Having a brother who could tell jokes on command did not hurt the quartet, either. Sam (who died from emphysema a year after brother Rusty left the planet) made fun of virtually everything and everybody--from his family to the White House. "I got nothing to say about Jimmy Carter," he quipped, "he ain't done nothing." Sam was noted for his recitations--reading/performing a poem set to appropriate background music. For example, "The Beauty of a Child" deals with a father watching his child at night and thinking about the future; in the background, "Brahms' Lullaby" plays. However, Sam usually kept a comic relief in the air when the songs were getting a bit too intense or to get the crowd ready for a camp-meeting type of song, in which all four Goodmans had a part--they would all start the song, then go in separate directions simultaneously, then end in that extended note-holding way that made them famous. The song "When Morning Sweeps the Eastern Sky" is the best example of their prowess.
For a while, the group was at odds with the music world: contemporary Gospel was entering the scene in the 1970's. Groups like The Oak Ridge Boys were wearing long hair and bell-bottom suits without ties, and singing songs that did not include the traditional references to the blood of the Lamb or the Cross of Calvary. In fact, The Goodmans made it quite clear that they thought this new type of music was not being used for God. Onstage, they publicly criticized The Oaks and all who followed their lead. Of course, as time went on, the animosity lessened--and Howard and Vestal found themselves onstage with The Oaks and others they had thought little of, as Bill Gaither made money with his "Homecoming" series. Oddly enough, The Goodmans split up over Rusty's desire to modernize their sound as he entered into contemporary Gospel. Howard and Vestal toured as a duet (Howard was a pastor of the Life Temple Church in Madisonville, Kentucky, for years); Sam, Rusty, daughter Tanya (Rusty's girl who later married Michael Sykes of Ponder, Sykes, and Wright fame), and tenor Johnny Cook (who had actually toured with The Goodmans when Vestal was recovering from heart surgery; Cook's high tenor voice filled in for Vestal and was showcased on their release "What a Lovely Name." Fans thought Vestal's voice took the lead, but an uncredited Johnny Cook supplied the sound; he was later replaced by Michael English) comprised The New Happy Goodman Family. Then, Sam went his way; Rusty went his. Finding out in 1990 that Rusty had cancer, the four got back together as a family to record The Reunion--an eerie album, especially in the last song, "Don't Give Up," where the four sound almost like they are saying goodbye to each other, as they reminisce about their career as the music fades.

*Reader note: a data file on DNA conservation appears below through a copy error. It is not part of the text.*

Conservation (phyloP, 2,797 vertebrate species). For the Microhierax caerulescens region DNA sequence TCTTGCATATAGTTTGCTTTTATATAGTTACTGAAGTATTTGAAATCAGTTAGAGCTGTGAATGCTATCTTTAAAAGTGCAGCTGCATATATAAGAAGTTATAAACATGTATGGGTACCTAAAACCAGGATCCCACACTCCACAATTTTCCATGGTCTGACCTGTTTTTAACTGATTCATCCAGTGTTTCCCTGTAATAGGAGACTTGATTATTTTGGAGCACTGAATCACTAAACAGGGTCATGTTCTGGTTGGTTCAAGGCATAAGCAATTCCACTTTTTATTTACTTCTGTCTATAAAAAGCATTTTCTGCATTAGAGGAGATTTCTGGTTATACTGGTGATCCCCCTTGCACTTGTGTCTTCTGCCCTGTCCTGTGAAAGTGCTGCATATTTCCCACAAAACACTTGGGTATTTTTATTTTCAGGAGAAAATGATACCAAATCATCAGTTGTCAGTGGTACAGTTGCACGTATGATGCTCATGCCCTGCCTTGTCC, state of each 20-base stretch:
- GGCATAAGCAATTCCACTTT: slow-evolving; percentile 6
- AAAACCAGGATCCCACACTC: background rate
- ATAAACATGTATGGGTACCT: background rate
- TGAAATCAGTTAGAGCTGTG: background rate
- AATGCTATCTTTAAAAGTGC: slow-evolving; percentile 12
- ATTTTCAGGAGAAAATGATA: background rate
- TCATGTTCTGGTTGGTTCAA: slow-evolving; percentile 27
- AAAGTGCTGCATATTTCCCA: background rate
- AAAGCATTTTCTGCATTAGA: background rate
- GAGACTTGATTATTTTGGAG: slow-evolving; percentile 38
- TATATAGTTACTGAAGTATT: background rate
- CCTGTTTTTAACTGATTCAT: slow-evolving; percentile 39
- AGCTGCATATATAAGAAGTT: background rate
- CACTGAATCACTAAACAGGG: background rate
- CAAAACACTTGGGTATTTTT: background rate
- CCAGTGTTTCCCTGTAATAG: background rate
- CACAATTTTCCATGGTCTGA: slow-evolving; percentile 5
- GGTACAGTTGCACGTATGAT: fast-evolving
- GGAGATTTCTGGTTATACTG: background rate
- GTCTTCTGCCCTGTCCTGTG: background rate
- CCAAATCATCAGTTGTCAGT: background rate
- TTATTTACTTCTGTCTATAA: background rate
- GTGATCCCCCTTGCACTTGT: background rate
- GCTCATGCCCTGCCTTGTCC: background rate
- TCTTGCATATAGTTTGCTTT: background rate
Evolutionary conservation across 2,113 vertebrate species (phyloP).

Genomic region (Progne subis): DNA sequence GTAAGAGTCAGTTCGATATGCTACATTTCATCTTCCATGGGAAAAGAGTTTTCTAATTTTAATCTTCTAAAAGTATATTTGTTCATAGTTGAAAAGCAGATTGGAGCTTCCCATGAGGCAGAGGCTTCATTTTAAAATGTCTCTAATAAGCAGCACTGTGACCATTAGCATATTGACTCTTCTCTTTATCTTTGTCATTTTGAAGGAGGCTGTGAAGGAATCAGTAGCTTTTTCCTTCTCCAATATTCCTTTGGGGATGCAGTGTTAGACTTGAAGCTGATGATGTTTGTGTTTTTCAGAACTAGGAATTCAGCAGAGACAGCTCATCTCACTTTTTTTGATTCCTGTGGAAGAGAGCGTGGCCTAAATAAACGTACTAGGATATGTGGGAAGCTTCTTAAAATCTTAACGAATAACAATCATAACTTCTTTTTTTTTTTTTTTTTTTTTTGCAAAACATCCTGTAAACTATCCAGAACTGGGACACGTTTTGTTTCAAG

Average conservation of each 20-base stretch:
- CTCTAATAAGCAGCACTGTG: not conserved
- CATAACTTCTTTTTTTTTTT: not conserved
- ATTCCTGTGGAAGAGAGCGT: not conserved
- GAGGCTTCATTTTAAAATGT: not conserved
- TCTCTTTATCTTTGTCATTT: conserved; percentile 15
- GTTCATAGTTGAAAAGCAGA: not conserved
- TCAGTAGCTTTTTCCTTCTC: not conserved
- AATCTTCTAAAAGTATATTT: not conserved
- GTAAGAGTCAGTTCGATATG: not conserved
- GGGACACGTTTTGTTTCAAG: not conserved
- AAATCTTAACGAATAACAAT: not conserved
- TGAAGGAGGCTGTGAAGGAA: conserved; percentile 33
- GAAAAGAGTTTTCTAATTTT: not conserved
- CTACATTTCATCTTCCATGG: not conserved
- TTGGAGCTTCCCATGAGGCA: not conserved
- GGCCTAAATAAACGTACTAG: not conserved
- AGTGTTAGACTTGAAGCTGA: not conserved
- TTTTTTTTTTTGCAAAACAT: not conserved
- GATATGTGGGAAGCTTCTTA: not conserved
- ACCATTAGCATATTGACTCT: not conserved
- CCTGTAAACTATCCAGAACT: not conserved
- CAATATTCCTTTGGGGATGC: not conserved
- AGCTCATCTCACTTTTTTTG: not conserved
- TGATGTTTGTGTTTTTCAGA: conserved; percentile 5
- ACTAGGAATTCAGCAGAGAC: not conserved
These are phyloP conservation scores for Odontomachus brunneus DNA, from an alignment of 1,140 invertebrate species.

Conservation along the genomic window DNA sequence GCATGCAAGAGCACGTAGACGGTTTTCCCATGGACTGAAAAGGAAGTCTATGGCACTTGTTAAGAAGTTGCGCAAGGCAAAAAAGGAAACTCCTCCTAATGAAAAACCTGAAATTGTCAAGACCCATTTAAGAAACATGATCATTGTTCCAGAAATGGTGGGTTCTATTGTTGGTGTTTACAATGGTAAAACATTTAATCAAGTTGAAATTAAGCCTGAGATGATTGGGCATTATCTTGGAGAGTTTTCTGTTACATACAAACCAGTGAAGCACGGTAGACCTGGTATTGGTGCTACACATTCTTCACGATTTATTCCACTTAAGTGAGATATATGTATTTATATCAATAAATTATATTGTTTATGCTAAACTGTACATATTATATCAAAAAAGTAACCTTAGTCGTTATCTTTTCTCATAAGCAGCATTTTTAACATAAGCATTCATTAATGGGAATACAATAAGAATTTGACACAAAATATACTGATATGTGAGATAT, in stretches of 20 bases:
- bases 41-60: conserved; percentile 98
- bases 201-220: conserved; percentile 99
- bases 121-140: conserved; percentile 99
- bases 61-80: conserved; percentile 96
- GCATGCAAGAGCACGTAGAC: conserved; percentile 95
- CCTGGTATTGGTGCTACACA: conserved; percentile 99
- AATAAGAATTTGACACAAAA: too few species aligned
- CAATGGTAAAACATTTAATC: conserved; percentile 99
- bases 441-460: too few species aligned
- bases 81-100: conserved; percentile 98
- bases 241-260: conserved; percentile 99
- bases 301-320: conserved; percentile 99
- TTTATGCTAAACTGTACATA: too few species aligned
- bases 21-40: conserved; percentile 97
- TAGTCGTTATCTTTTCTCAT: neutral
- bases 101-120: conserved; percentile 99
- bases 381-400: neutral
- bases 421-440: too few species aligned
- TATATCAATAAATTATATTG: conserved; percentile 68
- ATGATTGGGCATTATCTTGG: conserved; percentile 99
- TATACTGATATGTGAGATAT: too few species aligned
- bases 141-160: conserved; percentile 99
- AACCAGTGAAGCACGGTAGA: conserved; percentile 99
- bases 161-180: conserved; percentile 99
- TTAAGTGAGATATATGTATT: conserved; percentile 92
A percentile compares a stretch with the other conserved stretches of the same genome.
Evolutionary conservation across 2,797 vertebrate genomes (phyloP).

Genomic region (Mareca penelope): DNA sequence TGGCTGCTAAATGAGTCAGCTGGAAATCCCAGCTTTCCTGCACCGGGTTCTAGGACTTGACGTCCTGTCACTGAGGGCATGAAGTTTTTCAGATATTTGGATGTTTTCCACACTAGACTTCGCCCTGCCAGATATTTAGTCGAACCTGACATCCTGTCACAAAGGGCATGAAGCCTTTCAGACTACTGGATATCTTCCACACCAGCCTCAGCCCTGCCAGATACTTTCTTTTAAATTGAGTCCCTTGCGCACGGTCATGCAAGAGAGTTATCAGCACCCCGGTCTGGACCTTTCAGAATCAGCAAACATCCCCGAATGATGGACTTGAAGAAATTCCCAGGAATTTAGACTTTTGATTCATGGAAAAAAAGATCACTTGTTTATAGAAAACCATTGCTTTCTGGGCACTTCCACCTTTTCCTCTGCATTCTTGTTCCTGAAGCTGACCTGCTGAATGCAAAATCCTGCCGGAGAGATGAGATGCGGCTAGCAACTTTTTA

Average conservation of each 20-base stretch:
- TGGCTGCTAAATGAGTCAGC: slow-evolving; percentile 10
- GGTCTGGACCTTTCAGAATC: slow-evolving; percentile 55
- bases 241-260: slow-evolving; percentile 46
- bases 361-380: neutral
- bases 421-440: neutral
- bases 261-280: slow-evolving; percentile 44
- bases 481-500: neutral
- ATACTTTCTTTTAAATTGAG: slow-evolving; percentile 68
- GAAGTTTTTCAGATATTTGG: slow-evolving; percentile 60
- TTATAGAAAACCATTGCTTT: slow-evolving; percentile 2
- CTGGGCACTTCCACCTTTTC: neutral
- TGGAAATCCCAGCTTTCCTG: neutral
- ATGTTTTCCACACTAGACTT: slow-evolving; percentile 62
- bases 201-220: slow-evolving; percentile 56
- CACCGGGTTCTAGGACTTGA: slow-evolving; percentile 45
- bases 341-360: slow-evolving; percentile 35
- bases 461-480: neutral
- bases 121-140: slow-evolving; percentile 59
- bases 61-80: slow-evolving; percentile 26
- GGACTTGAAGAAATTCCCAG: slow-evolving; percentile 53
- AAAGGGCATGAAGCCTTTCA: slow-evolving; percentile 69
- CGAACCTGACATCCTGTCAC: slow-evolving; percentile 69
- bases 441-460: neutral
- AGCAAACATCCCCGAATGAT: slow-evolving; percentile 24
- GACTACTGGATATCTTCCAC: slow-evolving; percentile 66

Today, the sole remaining member of the traveling Goodmans is Howard and Vestal's son, Rick. Howard died a few years ago--his health was deteriorating along with his knees. Vestal died later, during the Christmas season, after having recorded an album of Christmas songs--some sacred and some secular. Rick was the drummer for The Goodmans and maintains www.vestalandfriends.com--a site devoted to his legacy and to selling merchandise that features his famous family.
No musical family has had the same resonance and electricity that these four Alabama folk had. On a CD called Remembering the Happy Goodmans, The Perrys came close to reproducing the Goodman sound--even using the same musical arrangements. Yet one can imitate but never duplicate a sound that was as powerful as the sound of these three brothers and a wife. Their journey is over, but their influence lives on. Somewhere in Heaven, Vestal bursts out in song, joined by her brothers-in-law, Sam and Rusty, and husband, Howard, who are sounding even better than they did on Earth.